Home Opinion Columns

Geofences Can Help Make Good Neighbors

By Carl Mazzanti, president of eMazzanti Technologies in Hoboken

E-commerce enables businesses – even small ones – to easily connect with existing and potential customers locally and internationally. But can too much of something good can lead to negative consequences?

In some cases, yes, like the time an Essex County municipality’s website allowed anyone to log in, regardless of their location. The idea was that this open e-door policy would help the municipality position itself as an attractive location to live, work or play; potentially attracting visits and capital from a global audience.

The move attracted attention, but visitors included some state-sponsored hackers who tried to extort money by seizing control of municipal bank accounts. Fortunately, local officials quickly contacted the FBI, Homeland Security, and other agencies. They also put out an RFP (Request for Proposal), seeking help to secure their systems.

eMazzanti Technologies answered the RFP and helped secure their systems. After accomplishing that, eMazzanti set out to bolster their cyber defenses and — in addition to recommending a customized suite of antivirus programs, password enhancements, and other security measures — advised the locality to set up a geofence.

Securing the Perimeter

Geofencing is a firewall-based feature that automatically looks at the IP address of incoming traffic or network requests, which is tied to a physical location. It identifies where the traffic originated and allows users to set up a digital barricade, blocking network traffic from specific locations.

Geofencing can play a key role in setting up effective cyber-defense. At a time when state-sponsored hackers were increasingly targeting U.S.-based operations, the FBI logged more than 791,790 reports of suspected internet crime. The agency announced losses exceeding $4.2 billion in 2021, and New Jersey ranked No. 9 in number of victims.

Geofencing can be tailored to specific situations. A municipality or a business that does not regularly conduct international transactions may set up a geofence that locks out all traffic originating from outside the United States. This generally will not keep cross-border traffic from discovering the website, but it will prevent them from accessing the organization’s files. So a legitimate player that wants to do business with the U.S.-based entity can still connect through other means, like a phone call.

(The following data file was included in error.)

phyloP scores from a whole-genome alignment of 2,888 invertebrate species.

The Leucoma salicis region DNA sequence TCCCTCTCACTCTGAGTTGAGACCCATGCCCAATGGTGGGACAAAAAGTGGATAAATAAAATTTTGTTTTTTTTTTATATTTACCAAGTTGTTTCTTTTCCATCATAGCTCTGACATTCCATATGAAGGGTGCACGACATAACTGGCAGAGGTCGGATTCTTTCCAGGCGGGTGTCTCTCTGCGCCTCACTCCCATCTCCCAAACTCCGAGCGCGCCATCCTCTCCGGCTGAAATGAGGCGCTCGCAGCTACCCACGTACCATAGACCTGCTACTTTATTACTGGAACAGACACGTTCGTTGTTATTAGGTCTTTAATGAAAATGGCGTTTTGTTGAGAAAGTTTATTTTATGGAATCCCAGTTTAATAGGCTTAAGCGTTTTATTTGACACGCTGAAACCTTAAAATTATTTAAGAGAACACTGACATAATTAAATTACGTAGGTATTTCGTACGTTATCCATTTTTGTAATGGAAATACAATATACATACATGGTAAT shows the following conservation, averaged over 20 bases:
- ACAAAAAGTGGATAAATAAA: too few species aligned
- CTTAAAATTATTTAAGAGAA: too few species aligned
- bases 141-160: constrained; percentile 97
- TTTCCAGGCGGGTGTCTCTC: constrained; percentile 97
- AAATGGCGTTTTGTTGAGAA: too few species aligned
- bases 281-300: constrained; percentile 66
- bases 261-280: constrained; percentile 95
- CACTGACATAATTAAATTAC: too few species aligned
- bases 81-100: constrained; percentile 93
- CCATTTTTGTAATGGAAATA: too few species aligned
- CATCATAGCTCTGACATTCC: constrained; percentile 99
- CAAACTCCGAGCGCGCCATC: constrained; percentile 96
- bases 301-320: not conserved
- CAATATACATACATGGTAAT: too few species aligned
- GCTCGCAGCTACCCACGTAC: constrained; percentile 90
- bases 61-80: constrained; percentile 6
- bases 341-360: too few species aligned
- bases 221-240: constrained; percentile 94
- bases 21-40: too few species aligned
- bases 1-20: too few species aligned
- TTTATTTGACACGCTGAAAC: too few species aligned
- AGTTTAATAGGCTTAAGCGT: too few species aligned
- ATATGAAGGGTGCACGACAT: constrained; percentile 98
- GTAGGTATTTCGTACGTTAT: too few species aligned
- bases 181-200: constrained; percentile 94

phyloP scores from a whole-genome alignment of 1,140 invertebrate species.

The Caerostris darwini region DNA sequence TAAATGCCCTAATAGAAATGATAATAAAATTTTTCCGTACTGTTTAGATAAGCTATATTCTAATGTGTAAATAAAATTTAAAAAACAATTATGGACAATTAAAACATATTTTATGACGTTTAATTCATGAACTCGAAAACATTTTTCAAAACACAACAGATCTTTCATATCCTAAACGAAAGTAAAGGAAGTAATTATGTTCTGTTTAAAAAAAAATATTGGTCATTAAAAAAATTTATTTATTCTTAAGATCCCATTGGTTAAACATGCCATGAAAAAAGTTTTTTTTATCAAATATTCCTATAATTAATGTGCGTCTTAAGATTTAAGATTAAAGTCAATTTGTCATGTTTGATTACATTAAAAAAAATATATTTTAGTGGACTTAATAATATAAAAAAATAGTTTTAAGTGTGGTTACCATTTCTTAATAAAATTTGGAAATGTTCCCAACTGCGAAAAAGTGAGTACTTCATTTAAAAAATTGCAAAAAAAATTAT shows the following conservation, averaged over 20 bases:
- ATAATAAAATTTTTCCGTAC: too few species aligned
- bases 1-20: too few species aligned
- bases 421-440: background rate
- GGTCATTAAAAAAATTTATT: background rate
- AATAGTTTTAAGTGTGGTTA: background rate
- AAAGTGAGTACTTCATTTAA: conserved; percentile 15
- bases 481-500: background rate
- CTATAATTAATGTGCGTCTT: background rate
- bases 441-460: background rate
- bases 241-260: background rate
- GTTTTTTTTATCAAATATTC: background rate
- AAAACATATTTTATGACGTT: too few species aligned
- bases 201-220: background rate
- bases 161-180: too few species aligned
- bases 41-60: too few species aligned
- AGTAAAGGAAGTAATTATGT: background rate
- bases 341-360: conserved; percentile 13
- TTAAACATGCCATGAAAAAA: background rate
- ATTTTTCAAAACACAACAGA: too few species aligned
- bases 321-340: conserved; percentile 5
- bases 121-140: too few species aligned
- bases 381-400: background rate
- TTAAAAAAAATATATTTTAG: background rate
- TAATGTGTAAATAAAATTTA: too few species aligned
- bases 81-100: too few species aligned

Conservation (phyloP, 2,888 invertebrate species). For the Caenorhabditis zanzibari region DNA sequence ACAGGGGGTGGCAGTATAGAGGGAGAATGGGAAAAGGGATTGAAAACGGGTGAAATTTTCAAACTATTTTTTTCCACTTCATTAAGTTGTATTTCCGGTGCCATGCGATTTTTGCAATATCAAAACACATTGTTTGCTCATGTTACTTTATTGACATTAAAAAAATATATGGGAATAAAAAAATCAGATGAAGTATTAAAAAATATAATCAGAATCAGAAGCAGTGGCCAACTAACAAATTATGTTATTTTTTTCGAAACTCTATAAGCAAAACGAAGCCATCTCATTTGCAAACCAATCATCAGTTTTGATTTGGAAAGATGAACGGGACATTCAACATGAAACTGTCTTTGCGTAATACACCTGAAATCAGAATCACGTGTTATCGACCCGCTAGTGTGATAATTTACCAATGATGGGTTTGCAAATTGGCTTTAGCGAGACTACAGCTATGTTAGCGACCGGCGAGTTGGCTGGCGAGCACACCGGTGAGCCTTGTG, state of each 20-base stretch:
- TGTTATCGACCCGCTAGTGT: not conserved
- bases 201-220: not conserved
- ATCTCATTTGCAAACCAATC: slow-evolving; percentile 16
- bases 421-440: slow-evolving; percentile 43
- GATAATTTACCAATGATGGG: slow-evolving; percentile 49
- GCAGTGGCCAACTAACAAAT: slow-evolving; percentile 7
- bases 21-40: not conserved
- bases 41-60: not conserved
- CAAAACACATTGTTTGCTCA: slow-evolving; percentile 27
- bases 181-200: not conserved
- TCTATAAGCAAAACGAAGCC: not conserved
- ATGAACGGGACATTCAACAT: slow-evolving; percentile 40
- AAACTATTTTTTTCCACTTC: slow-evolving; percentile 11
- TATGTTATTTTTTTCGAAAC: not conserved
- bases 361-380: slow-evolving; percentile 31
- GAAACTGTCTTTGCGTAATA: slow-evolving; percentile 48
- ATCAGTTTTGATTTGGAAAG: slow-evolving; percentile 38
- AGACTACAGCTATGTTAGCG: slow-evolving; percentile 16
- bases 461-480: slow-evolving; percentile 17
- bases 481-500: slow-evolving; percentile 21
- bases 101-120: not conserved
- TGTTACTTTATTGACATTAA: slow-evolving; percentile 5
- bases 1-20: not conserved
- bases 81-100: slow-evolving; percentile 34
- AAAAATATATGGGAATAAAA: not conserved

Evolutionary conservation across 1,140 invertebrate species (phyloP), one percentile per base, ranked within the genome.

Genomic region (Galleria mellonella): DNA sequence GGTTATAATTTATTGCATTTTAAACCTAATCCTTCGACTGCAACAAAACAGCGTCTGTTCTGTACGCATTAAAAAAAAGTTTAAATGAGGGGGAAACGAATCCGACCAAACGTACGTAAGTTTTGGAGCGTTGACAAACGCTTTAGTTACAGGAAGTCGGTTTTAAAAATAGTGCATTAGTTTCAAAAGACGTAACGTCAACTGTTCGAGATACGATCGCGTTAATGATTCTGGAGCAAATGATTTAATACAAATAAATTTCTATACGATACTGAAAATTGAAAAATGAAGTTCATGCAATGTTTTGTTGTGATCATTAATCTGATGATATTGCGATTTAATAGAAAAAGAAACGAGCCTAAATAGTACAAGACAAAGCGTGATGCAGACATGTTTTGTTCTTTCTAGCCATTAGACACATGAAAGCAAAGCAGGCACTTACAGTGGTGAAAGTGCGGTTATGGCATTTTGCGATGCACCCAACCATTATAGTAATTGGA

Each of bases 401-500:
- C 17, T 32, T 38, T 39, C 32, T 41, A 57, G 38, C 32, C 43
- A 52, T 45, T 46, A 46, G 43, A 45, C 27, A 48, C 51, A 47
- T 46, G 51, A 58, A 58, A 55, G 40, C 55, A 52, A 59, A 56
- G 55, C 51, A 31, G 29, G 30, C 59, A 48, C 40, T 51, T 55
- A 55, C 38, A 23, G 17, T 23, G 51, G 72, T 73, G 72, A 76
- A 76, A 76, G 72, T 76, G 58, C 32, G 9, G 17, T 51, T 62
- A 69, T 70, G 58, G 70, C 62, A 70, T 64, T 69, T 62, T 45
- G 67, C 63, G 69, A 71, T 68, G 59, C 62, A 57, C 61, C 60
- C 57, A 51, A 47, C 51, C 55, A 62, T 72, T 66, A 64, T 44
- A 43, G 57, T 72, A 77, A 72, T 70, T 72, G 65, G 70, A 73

Geofencing is not limited to just blanket-blocking international outsiders. If a legitimate user located in Europe attempts to log into the server of a U.S.-based business, a geofence can be programmed to trigger a set of challenge questions that must be answered correctly to authenticate their identity before they are granted access.

Besides deploying challenge questions, geofences can be configured to limit access privileges based on the login attempt’s locational origin. Defensive moves like these may be critical in helping safeguard sensitive credentials which, once breached, may end up being sold on the Dark Web and used by hackers from anywhere around the globe.

A versatile application

Properly designed, a geofence can help shield an organization from massive Distributed Denial-of-Service (DDoS, also known as Denial of service, or DoS) attacks that aim to shut down machines or networks by overwhelming them with traffic from multiple infected systems — using a botnet — and denying access to legitimate users. DDoS attacks are often unleashed from countries outside the U.S. Even if nothing is breached, an organization’s network may go offline simply because the system can’t keep up with the thousands or millions of requests. With some reports indicating that the number of DDoS attacks is expected to reach more than 15 million a year by 2023, geofencing can act as a kind of blanket coverage that will protect the network and data of an organization.

In one scenario, several bots could attack from Eastern Europe — similar to the recent massive DDoS attacks against Ukraine. Instead of depending on the firewall to identify and combat each attack individually, a geofence with appropriate security policies could simply block the attacks from those geographical areas, regardless of the number of individual IP addresses that the attacker may utilize.

In addition to offering another layer of protection against DDoS and other malicious attacks, geofencing may also deliver efficiencies to local businesses by deflecting unnecessary digital traffic. A local contracting business that hosts its website through an on-premises server, for example, may not operate beyond a circumscribed geographical area. But without geofencing, unwanted Web-based traffic from distant locations could devour much of the company’s bandwidth, resulting in server-response slowdowns. In a case like this, an organization’s geofence can be set to filter selected geographical areas without completely blocking them so their bandwidth usage will be limited and the organization’s activities won’t experience slowdowns.

More organizations, of all sizes, are being exposed to DDoS and other kinds of attacks as they take advantage of the many benefits of cloud computing and on-demand delivery of IT resources over the Internet. But competitively priced solutions like geofencing can mitigate their risk.

Exit mobile version